Although logic is great, not everyone bases their decisions on logic. Many people are motivated by emotional triggers. Instead of trying to change a person’s mind, start trying to change their mood.

Lets say I am offering companies a tool that helps them increase their revenue through conversion optimization. Through logic, if I am not able to convince you to use my tool, I’d figure out a way to change your mood. Changing sentiment can be as game changing as using cause/effect analysis.

Utilizing step 1, if I learned you love Madonna, I would try to find a Madonna concert I can get you tickets to. Or I would buy an autographed Madonna album on eBay and mail it to you.

It’s true that money can’t buy everything. Sometimes understanding the sentimental value of things, particularly the value individuals place on certain items, allows you to get a better understanding of how to change moods positively. Typically what people are missing isn’t work related, so you’ll have to think outside the box.

Step #4: Create a Sense of Urgency

Now that you have the other party interested in your product or service, you need them to move fast. The best way to do this is to create a sense or urgency. Playing on the idea of supply and demand can have great results. Terms like: limited supplies, limited time only, and while quantities last put pressure for you to move quick.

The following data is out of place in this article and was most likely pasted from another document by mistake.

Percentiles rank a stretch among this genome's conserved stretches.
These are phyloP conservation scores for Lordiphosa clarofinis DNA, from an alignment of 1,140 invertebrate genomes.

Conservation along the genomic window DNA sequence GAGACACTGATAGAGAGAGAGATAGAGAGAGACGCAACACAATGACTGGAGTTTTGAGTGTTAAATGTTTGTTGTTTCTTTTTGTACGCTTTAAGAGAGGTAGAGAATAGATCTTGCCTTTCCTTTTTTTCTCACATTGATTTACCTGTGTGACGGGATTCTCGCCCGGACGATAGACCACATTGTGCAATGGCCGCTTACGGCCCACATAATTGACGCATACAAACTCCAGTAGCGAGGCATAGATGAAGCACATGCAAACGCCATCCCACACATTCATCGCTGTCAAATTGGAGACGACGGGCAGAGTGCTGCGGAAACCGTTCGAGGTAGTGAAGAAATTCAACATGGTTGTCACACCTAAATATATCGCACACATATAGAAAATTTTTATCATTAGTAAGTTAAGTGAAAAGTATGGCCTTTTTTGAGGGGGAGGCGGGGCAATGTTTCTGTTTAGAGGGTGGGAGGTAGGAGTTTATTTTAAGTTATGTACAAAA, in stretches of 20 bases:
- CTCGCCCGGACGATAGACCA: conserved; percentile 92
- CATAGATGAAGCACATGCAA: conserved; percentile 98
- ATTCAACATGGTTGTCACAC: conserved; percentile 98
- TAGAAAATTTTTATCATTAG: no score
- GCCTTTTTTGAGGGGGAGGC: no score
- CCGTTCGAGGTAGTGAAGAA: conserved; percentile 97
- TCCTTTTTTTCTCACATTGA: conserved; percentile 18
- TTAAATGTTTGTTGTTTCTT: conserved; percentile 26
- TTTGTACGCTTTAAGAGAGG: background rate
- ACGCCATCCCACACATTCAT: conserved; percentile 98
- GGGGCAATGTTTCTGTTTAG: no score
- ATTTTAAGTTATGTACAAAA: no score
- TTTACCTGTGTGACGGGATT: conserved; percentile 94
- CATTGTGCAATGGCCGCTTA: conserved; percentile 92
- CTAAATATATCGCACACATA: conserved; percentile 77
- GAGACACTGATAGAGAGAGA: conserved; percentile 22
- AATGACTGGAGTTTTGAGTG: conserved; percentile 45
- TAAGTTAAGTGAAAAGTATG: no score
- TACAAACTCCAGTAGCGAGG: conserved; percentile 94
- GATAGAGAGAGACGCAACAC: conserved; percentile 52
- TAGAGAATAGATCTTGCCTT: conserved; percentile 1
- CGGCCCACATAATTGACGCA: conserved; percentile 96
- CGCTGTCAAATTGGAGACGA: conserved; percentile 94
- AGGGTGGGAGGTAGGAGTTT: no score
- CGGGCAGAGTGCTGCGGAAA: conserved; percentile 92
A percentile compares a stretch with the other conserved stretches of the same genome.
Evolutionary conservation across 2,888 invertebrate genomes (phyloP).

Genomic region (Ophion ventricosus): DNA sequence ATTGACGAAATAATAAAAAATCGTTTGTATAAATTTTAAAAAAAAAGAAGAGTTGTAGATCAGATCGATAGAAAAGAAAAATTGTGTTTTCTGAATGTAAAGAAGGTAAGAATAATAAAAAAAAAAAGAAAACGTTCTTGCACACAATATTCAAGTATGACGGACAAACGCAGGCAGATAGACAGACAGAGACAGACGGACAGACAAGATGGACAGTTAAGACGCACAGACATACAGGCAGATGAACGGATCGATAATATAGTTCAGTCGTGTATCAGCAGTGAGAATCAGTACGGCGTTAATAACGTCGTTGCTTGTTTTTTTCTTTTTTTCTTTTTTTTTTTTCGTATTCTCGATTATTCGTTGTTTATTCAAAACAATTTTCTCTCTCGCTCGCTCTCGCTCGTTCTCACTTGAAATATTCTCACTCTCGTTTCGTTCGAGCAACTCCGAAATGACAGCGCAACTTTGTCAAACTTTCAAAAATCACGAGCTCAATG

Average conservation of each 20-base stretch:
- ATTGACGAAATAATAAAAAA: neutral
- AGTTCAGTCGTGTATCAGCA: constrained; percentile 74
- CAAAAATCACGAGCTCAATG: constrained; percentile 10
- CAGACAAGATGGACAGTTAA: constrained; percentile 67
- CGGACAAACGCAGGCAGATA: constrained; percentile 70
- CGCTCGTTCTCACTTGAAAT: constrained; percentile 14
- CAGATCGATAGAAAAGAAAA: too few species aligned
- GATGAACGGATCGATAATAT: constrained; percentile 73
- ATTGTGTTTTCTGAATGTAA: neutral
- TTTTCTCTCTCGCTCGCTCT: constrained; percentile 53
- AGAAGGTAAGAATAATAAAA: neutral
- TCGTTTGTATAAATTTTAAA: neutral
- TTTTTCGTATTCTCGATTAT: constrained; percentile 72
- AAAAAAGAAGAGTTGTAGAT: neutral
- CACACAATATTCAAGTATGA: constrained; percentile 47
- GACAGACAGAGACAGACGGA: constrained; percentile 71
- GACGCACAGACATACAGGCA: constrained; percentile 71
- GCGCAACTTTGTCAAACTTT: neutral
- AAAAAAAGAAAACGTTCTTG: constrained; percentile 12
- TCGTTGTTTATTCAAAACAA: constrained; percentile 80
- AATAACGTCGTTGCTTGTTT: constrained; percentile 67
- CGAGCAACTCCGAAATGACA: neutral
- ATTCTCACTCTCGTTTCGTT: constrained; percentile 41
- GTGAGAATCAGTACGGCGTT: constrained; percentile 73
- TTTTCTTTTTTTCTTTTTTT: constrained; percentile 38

The pitch I usually make is that we only have one opening to take on a new enterprise customer and that it will be filled within the next 30 days.

When creating a sense of urgency make sure you aren’t lying, because it can backfire. When I tell companies that I only have one opening, I mean it! Yes, I can take on more customers in the future, but that involves scaling my company… which takes time.

Step #5: Turn the Tables

Although this is the last step, in many ways it is the most important step. Not only will it determine the size of the deal, but it also determines if you will be able to close the deal.

With most business deals you’re the one pitching, which naturally gives the other party the upper hand. And when they have the upper hand they won’t just make you earn the deal, but they’ll squeeze you on the price. This will make the deal less lucrative for you.

Leveraging step 4, by creating a sense of urgency, is the best way to turn the tables. Here is what I typically say to turn the tables:

As you already know, I only have an opening for one client. I only want to work with companies who are doing fun, exciting, and revolutionary things. Why should I choose to work with you?

Believe it or not you’ll get a response, and it’s typically one that defends how great their company is. In essence they are now pitching you on why you have to work with them. Now when you send them a proposal they’ll be more likely to sign a deal.